My spacious room overlooked passenger gates and the taxiway. Happily, it was nicely sound-proofed. Some sounds seeped through the triple-planed windows, but the roar of jet engines and service vehicles was a softly muted sound, not disruptive noise.
I slept well on the large, comfortable bed and worked in an ergonomic chair at an oval-shaped in-room desk equipped for electronic devices. Through the floor-to-ceiling windows, I watched the dance of aircraft arrivals and take-offs and gazed at the North Shore Mountains from the airport’s location on Sea Island in the Fraser River delta.
I was pleased to discover generous closet space, often a shortcoming in airport hotels. The bathroom was sparkling, nice-sized and well-lit – no dim or harsh lighting – and had both a bathtub and a separate shower.
The Fairmont Vancouver has the requisite bells and whistles expected by travelers who book into a 4-star property: spa, health club, 24-hour business center, 8,800 square feet of meeting space.
Because I was eating, sightseeing and roaming around Richmond most of the time, I didn’t use all these facilities, but if they’re up to the level of the services I did use, the hotel well-deserves its fourth star.
Few travelers go to airports for sport, but if you’re in YVR and have time, the airport – Canada’s second-busiest, after Toronto Pearson International (YYZ) – is worth a walkabout.
Vancouver International is easy on the eye, often relatively uncrowded in the international passenger area (not so in the area for domestic Canadian flights), and festooned with shops selling maple syrup, maple sugar candy, smoked BC salmon and Canadian favorite Tim Horton’s doughnuts.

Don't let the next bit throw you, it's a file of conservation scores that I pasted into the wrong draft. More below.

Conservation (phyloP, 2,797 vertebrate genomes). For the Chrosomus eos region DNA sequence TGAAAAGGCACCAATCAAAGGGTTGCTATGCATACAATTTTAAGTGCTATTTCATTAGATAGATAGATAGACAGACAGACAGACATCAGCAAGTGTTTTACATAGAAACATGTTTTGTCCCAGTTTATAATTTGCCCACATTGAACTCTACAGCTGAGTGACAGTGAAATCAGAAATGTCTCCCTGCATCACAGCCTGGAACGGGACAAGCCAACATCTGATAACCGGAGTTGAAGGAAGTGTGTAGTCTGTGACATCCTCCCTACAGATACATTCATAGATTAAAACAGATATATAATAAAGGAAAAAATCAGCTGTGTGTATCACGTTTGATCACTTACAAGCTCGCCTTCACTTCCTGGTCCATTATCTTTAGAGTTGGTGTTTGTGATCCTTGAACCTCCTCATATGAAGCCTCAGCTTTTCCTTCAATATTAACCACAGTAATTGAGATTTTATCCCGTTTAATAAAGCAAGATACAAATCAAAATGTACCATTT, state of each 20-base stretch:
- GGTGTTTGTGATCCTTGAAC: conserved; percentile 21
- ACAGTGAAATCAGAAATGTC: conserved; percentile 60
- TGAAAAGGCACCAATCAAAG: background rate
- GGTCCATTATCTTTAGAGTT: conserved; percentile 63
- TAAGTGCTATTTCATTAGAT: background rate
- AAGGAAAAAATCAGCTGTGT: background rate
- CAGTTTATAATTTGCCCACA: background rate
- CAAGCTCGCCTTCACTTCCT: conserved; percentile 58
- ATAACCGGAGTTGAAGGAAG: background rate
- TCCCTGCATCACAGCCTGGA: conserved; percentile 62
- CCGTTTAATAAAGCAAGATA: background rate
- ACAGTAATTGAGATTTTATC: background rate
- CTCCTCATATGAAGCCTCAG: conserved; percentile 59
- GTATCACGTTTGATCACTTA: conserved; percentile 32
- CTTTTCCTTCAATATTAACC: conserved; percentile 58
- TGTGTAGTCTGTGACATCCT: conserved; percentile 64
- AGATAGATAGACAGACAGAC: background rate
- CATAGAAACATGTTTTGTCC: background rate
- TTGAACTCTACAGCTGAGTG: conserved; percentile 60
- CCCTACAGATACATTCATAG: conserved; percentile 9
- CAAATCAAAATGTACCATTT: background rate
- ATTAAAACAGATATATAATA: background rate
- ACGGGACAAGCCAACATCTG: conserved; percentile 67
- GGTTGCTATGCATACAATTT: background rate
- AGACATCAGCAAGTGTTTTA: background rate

The international arrivals area is graced with beautifully carved Native totem poles and artwork and a man-made waterfall flanking the stairs and escalator. Most waiting areas have natural light.
Fairmont operates some 60 properties around the world, among them London’s venerable Savoy Hotel, Shanghai’s Peace Hotel and San Francisco’s 1907 namesake Fairmont Hotel. The Fairmont Vancouver Airport Hotel doesn’t have their pedigrees, but it is one of North America’s prime airport hotels and can easily hold its own in global competition.
Just after check-out, I lunch at Global@YVR on tender thyme- and garlic-roasted lamb rack and pulled braised lamb shank accompanied by lemon-scented quinoa tabouli, braised eggplant and roasted red pepper, accompanied by a glass of robust B.C. red wine. Thus sated, my wheelie and I head off to U.S. Departures right downstairs and the return flight to San Francisco.
The Fairmont Vancouver Airport Hotel is located inside Vancouver International Airport at 3111 Grand McConachie Way, Richmond, British Columbia, Canada V7B 0A6.
To book or for more information, call +1 604-207-5200, or visit www.fairmont.com. Nightly room rates start at C$319 (US$266).
David Armstrong is a San Francisco Bay Area journalist specializing in features, news and reviews about travel destinations, airports, airlines, hotels and resorts. He is the former tourism, aviation and international trade reporter for the San Francisco Chronicle and covered tourism, movies, media and theater for the Hearst-owned San Francisco Examiner. He is the author of five books and numerous travel articles for TheStreet.com, Travel + Leisure, Global Traveler, Napa Sonoma Magazine, The Globe and Mail (Toronto), Toronto Star, Chicago Sun-Times, Aviation.com and many others.